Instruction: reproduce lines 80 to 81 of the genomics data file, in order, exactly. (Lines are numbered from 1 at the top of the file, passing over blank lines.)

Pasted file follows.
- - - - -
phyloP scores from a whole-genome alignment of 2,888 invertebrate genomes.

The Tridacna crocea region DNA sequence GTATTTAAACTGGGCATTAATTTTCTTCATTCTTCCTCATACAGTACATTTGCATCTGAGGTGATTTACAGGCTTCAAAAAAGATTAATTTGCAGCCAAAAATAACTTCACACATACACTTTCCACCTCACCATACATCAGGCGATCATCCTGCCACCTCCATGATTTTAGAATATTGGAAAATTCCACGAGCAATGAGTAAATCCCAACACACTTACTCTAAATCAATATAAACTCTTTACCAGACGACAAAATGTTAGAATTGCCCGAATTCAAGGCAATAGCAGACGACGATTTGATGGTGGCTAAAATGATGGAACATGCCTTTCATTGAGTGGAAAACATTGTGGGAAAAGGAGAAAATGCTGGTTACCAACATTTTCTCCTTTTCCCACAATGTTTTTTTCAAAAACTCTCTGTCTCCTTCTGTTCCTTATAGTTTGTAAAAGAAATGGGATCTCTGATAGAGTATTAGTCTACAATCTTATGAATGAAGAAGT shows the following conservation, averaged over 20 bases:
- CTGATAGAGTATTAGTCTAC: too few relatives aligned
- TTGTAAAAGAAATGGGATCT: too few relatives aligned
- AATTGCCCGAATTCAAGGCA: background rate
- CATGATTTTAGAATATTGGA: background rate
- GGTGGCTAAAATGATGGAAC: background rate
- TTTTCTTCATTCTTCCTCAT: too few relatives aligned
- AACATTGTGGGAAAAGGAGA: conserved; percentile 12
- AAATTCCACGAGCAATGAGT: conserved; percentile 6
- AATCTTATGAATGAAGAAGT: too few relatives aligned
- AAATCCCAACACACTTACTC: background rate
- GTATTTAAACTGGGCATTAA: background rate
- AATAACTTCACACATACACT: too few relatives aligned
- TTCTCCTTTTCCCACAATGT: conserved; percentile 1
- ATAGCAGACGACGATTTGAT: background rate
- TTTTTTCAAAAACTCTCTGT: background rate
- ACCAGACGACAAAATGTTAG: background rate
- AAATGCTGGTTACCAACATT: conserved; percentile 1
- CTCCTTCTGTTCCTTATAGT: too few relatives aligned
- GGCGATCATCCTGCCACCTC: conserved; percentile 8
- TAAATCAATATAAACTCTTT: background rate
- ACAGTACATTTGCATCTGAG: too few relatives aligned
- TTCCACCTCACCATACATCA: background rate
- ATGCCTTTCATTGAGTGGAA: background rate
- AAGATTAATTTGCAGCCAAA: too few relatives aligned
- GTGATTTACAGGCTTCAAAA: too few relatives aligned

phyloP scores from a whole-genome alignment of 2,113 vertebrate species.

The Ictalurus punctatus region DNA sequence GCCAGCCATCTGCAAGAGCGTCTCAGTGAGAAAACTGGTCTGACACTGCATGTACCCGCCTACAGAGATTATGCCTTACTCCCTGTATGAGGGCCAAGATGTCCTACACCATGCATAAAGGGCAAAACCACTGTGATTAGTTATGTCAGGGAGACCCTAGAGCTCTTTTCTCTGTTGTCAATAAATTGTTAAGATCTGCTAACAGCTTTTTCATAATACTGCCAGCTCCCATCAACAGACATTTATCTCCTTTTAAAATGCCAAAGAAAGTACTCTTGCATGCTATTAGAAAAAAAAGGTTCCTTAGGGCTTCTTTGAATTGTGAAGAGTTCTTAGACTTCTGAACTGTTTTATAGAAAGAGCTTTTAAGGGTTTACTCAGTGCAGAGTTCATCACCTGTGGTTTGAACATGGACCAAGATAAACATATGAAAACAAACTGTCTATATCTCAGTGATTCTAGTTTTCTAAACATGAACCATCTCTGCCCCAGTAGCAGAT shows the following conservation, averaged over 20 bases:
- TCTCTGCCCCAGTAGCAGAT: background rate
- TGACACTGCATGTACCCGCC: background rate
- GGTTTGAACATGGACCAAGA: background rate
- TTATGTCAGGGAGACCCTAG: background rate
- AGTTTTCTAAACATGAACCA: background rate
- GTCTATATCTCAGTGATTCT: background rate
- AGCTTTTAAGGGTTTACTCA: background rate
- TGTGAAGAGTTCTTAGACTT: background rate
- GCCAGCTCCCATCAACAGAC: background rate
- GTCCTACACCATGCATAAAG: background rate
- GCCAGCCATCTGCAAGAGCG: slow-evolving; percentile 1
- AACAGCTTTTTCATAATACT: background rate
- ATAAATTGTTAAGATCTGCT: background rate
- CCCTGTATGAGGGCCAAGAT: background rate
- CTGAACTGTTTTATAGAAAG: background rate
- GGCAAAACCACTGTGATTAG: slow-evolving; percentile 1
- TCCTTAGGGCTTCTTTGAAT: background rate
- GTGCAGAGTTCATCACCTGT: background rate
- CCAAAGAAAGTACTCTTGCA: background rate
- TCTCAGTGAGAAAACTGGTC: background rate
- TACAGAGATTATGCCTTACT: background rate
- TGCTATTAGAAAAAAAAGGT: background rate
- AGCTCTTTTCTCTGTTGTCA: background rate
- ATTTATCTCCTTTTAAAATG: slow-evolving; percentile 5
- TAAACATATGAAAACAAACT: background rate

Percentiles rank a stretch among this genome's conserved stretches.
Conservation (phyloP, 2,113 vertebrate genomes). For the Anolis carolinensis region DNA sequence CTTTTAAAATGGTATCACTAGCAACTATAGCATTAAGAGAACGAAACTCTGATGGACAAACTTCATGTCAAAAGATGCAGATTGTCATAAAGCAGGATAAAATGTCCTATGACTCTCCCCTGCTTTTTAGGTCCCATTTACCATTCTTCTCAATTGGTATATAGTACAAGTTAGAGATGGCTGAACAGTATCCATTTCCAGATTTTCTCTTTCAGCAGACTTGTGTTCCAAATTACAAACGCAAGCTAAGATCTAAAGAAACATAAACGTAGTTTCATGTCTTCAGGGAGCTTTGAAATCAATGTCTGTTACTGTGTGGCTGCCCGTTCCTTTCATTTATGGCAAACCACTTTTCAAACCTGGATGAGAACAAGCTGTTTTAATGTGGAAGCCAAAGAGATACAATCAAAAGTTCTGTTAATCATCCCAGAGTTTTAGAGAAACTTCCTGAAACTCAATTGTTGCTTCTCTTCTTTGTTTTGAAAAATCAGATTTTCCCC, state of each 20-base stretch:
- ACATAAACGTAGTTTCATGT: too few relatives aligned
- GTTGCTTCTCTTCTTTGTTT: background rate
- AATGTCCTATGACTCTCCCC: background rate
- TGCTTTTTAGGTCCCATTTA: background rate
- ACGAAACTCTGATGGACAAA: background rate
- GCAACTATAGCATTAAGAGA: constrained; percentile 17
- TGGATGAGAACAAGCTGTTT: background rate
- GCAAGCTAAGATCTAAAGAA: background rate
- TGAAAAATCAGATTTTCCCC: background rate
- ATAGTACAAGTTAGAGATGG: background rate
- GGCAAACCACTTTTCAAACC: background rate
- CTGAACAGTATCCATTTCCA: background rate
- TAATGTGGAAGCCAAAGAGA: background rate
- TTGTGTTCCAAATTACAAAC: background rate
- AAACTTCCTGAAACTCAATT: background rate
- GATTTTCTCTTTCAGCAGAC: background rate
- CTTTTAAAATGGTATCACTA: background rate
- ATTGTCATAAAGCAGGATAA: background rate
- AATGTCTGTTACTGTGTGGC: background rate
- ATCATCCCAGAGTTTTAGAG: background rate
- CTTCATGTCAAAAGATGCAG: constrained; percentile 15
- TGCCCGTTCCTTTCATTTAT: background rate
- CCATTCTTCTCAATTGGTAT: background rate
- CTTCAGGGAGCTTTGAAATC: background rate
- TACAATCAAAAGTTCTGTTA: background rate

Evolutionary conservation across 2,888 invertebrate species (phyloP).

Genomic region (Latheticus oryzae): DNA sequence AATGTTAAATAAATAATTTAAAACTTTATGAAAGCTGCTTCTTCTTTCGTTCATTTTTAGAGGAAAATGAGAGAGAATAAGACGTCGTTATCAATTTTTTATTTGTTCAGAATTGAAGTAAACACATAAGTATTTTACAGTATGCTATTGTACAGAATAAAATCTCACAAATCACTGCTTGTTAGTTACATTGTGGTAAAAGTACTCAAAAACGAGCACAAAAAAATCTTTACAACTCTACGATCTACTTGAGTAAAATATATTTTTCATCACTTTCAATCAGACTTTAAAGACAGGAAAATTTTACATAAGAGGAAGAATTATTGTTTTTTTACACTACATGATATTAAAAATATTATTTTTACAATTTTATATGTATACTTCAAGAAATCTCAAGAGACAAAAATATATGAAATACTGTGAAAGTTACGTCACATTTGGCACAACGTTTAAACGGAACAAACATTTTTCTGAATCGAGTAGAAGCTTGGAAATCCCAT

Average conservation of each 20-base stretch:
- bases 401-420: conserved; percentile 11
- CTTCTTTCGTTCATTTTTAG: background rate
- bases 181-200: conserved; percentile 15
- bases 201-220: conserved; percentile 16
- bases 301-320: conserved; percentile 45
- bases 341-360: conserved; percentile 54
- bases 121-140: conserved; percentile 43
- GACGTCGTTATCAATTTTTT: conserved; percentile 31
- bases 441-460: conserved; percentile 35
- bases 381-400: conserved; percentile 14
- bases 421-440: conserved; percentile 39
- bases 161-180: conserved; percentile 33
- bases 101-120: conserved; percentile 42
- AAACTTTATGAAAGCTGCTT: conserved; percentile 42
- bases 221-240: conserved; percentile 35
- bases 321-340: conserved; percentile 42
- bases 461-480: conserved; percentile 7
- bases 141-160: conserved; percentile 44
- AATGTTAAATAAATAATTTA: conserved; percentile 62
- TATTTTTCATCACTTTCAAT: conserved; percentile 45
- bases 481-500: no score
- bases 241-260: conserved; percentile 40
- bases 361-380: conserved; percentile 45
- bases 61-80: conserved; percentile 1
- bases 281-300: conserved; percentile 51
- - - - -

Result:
- CTTCAGGGAGCTTTGAAATC: background rate
- TACAATCAAAAGTTCTGTTA: background rate